It is great to work in these archives here. I could lots achieve here and the people are so nice and helpful. I learned a lot this week and I am glad that I could find lots of material for the project (NSC-DS). Lighthouse logbooks are fascinating – and there are so many different kinds of it. That is all very informative. I like it.

 

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One example of the many pages I viewed and imaged

The imaging of the pages is sometimes a bit tricky (format is unusual to our paper formats today) but it works – takes only a bit more time.

It is great to be here!

Archive stay at Maritime Museum for NSC-DS project

Since Wednesday (22 March) I am in Auckland to meet Drew Lorrey (my boss at NIWA) to discuss further progress for the NSC-DS which ends for me at 30 June 2017. However, this does not stop me to continue the work in searching logbooks to collect weather data. The Maritime Museum has logbooks but mainly in diary format what is not of use for our project.

 

NSC Deep South

I submitted my report for the NSC DS. I assessed 46500 images of logbooks, registers, and correspondence to gather weather information. The oldest logbook was from 1770 and the youngest from 1887. The material was partly very poor quality what made the reading challenging. However, there was some information useful for the project. It was an interesting research. I assessed many convict ships on their way to Australia. Gives one an interesting insight of populating the continent by the Europeans.

The next stage is the search for more logbooks here in NZ. Some archives, museums and libraries have material but many I contacted have no logbooks in their collections. That means: searching harder to find what we need.

One little example of the images I worked with:

Capture

Back from the Antarctic

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Open sea on the way to Antarctica

It is now one month that we have been to the Antarctic. New impressions shaped my picture of Antarctica. But now is time to concentrate on writing and the “normal” work again.

I will submit another Marsden Fast Start proposal and work already on that.

I have started to work as part time employed subcontractor for NIWA for the National Science Challenge. I assess logbooks and have to catalog them for the weather modeling system which is a focus from that project. Logbooks are a valuable source of information on social conditions on board and data such as weather conditions. The material I have to work with are logbooks which were traveling to Australia and New Zealand. I started with the systematic search for data and learned already a vast amount about ships, what happened in the colonies and many more details. The first set of data is dated from the 1840s on.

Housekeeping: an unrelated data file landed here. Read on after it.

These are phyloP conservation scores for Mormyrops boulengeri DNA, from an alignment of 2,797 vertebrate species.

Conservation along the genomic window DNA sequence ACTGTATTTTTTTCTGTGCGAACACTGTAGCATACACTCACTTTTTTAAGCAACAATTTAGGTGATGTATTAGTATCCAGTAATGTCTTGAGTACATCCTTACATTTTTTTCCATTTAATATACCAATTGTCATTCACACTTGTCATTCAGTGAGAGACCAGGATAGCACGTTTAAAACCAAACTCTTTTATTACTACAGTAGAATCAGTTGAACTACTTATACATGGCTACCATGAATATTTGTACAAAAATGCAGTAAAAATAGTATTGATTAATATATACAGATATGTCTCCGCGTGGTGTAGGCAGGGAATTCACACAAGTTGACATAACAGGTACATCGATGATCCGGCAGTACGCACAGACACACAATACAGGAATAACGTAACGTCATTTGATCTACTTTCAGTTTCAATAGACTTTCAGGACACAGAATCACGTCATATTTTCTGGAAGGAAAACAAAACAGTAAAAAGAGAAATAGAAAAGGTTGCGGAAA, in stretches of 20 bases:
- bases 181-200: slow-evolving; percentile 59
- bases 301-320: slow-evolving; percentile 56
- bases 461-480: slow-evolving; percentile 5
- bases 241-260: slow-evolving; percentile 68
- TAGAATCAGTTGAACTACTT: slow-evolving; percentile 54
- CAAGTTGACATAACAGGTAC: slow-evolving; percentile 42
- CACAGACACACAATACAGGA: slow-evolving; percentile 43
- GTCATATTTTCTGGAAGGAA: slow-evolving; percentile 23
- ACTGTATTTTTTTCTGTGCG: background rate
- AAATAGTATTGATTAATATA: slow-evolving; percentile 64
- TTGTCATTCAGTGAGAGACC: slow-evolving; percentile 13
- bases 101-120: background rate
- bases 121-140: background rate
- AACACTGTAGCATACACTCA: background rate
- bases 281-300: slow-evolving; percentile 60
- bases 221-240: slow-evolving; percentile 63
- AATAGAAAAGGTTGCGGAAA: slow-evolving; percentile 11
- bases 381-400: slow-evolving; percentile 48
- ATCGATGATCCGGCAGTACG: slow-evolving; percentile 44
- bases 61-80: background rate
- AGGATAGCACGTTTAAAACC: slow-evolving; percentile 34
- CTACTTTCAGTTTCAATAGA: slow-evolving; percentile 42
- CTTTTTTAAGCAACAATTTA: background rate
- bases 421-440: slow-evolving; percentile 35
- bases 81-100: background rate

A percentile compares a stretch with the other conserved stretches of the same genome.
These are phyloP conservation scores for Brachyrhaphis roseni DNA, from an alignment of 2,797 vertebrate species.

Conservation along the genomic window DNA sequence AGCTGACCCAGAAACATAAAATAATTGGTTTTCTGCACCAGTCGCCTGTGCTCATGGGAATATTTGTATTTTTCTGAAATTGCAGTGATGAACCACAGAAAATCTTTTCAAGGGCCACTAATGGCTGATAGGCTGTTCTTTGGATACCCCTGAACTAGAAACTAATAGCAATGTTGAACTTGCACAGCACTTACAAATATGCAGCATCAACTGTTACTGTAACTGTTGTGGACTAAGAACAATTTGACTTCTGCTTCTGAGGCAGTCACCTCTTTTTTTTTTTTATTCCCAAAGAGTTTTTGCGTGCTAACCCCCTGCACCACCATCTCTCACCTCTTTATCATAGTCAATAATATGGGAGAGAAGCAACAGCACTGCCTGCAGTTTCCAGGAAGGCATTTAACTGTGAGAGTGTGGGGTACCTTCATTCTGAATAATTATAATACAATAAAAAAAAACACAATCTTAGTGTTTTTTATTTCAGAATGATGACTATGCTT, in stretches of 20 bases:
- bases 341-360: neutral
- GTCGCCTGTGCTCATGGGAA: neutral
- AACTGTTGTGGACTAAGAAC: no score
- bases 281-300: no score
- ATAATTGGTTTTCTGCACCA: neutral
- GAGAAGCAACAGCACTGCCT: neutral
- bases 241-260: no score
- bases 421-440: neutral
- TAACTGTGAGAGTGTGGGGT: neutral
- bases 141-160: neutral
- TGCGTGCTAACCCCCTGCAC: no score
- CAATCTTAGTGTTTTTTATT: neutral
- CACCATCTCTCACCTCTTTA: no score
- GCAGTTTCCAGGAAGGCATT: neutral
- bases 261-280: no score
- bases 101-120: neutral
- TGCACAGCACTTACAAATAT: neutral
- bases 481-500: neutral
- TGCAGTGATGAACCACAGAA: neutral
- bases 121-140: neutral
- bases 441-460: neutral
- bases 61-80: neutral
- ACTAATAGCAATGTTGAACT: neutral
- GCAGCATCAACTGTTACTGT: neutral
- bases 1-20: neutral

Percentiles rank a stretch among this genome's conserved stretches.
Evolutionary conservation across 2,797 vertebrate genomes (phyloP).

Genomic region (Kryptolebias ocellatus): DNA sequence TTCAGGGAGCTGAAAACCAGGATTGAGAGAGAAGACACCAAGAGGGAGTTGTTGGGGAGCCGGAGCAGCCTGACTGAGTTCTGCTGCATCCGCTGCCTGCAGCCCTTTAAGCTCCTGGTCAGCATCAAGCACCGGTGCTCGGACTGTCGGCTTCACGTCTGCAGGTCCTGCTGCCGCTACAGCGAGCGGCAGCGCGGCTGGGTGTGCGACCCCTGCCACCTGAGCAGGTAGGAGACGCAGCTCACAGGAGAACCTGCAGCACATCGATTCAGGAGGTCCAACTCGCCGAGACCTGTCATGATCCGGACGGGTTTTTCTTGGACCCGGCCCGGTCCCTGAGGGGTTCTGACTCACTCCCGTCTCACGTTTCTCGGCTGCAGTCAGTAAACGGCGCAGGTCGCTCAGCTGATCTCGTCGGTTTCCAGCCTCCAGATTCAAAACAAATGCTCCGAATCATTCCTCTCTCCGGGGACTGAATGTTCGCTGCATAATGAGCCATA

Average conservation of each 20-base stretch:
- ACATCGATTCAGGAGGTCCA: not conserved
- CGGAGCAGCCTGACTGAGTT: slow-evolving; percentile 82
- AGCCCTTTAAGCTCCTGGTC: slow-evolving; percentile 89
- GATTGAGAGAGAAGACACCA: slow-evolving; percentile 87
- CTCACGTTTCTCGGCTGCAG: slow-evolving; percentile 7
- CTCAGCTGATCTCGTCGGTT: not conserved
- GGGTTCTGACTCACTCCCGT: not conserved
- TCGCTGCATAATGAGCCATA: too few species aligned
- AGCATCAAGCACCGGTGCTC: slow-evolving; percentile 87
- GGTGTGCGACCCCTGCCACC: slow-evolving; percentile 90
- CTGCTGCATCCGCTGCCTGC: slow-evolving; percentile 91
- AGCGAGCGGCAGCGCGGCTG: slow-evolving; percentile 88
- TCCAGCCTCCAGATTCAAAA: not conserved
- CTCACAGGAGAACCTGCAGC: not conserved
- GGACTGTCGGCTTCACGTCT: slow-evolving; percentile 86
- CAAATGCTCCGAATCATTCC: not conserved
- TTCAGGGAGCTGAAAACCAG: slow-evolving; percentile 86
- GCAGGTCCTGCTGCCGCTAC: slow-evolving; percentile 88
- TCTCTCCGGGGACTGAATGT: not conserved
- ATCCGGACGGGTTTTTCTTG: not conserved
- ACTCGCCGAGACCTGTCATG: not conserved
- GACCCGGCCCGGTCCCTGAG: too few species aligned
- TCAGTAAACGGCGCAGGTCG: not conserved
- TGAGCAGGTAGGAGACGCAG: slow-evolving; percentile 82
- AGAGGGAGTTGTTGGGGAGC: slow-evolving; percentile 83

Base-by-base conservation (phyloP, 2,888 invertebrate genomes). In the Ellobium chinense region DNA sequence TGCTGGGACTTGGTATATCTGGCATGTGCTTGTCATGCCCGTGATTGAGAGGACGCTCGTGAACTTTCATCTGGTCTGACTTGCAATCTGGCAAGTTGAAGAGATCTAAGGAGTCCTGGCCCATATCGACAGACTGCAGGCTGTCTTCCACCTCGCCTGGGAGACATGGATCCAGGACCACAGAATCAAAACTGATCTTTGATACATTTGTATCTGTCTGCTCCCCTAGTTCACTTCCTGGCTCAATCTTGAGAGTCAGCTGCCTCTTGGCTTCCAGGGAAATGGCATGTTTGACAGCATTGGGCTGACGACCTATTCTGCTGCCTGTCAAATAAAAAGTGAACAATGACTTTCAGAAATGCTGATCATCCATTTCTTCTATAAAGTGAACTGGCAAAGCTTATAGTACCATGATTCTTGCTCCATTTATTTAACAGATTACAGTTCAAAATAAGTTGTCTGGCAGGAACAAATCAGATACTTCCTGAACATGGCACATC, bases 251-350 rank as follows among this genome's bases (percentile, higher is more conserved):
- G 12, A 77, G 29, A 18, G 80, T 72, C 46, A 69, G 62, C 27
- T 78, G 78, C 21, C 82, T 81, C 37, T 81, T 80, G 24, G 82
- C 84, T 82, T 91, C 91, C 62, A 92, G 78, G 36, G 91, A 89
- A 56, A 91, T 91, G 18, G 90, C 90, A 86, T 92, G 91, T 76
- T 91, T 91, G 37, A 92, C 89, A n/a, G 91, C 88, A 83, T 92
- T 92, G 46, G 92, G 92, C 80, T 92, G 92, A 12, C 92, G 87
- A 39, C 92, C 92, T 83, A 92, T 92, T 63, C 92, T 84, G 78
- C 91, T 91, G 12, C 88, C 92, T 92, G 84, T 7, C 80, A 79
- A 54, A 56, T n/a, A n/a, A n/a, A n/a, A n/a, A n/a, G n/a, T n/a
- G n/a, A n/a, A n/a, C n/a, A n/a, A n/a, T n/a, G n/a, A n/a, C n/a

Another work I will finish soon is a book chapter for the Routledge handbook for Polar Regions. I wrote in a former post about it, but I am close to finish the first draft. Exploring and mapping Antarctica is the theme of my chapter. It is exciting to work on that and it will bring new insight into the history of Antarctic exploration.

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Crater Hill in the Antarctic with a wind turbine for Scott Base

History Seminar Talk

Busy times! One of the reasons is preparing talks and lectures for ANTA 102.

I give a talk at the History Seminar series on  Wednesday, 18th March, 12-1pm in Arts Lecture Theater A8 which is only held during the term time.

The talk is on my preliminarily results on the COMNAP project. I was rewarded with an COMNAP research fellowship in 2012/13 and this research is still going on. It turned out that there is so much more material which has to be processed to get a solid database on historic weather data. An article will be published in Juli with some of the results of my research so far in the Polar Journal.

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Me with a modern weather station in the Antarctic at the PCAS course 2014/15.